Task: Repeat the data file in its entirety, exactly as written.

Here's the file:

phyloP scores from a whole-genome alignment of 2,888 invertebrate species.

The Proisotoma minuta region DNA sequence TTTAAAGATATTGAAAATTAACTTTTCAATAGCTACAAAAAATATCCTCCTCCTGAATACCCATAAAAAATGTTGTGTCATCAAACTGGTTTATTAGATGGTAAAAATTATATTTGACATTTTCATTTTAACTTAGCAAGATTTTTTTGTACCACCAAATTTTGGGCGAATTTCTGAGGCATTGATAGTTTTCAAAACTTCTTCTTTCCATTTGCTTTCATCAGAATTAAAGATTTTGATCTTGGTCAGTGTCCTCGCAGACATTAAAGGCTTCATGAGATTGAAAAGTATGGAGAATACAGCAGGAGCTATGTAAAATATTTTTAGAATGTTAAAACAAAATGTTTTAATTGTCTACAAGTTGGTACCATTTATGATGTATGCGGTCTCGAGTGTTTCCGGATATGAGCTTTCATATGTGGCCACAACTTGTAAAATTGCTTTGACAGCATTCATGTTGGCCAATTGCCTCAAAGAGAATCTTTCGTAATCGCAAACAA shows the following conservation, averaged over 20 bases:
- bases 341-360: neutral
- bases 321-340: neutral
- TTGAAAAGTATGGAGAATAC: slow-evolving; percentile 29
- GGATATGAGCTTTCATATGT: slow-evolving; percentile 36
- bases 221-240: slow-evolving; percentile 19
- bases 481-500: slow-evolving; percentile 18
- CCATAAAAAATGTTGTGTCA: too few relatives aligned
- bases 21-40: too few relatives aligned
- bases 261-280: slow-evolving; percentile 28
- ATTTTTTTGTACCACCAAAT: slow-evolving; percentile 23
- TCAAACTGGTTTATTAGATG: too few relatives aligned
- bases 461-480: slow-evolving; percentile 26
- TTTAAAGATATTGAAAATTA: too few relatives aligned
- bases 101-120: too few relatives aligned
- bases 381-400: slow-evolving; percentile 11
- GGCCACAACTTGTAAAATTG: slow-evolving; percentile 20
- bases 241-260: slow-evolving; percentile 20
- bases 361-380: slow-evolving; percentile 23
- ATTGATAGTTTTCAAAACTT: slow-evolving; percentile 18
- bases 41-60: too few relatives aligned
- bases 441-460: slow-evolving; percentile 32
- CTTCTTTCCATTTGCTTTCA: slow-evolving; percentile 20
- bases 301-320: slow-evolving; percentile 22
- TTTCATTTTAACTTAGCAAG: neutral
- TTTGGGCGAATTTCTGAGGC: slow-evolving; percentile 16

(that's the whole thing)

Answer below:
phyloP scores from a whole-genome alignment of 2,888 invertebrate species.

The Proisotoma minuta region DNA sequence TTTAAAGATATTGAAAATTAACTTTTCAATAGCTACAAAAAATATCCTCCTCCTGAATACCCATAAAAAATGTTGTGTCATCAAACTGGTTTATTAGATGGTAAAAATTATATTTGACATTTTCATTTTAACTTAGCAAGATTTTTTTGTACCACCAAATTTTGGGCGAATTTCTGAGGCATTGATAGTTTTCAAAACTTCTTCTTTCCATTTGCTTTCATCAGAATTAAAGATTTTGATCTTGGTCAGTGTCCTCGCAGACATTAAAGGCTTCATGAGATTGAAAAGTATGGAGAATACAGCAGGAGCTATGTAAAATATTTTTAGAATGTTAAAACAAAATGTTTTAATTGTCTACAAGTTGGTACCATTTATGATGTATGCGGTCTCGAGTGTTTCCGGATATGAGCTTTCATATGTGGCCACAACTTGTAAAATTGCTTTGACAGCATTCATGTTGGCCAATTGCCTCAAAGAGAATCTTTCGTAATCGCAAACAA shows the following conservation, averaged over 20 bases:
- bases 341-360: neutral
- bases 321-340: neutral
- TTGAAAAGTATGGAGAATAC: slow-evolving; percentile 29
- GGATATGAGCTTTCATATGT: slow-evolving; percentile 36
- bases 221-240: slow-evolving; percentile 19
- bases 481-500: slow-evolving; percentile 18
- CCATAAAAAATGTTGTGTCA: too few relatives aligned
- bases 21-40: too few relatives aligned
- bases 261-280: slow-evolving; percentile 28
- ATTTTTTTGTACCACCAAAT: slow-evolving; percentile 23
- TCAAACTGGTTTATTAGATG: too few relatives aligned
- bases 461-480: slow-evolving; percentile 26
- TTTAAAGATATTGAAAATTA: too few relatives aligned
- bases 101-120: too few relatives aligned
- bases 381-400: slow-evolving; percentile 11
- GGCCACAACTTGTAAAATTG: slow-evolving; percentile 20
- bases 241-260: slow-evolving; percentile 20
- bases 361-380: slow-evolving; percentile 23
- ATTGATAGTTTTCAAAACTT: slow-evolving; percentile 18
- bases 41-60: too few relatives aligned
- bases 441-460: slow-evolving; percentile 32
- CTTCTTTCCATTTGCTTTCA: slow-evolving; percentile 20
- bases 301-320: slow-evolving; percentile 22
- TTTCATTTTAACTTAGCAAG: neutral
- TTTGGGCGAATTTCTGAGGC: slow-evolving; percentile 16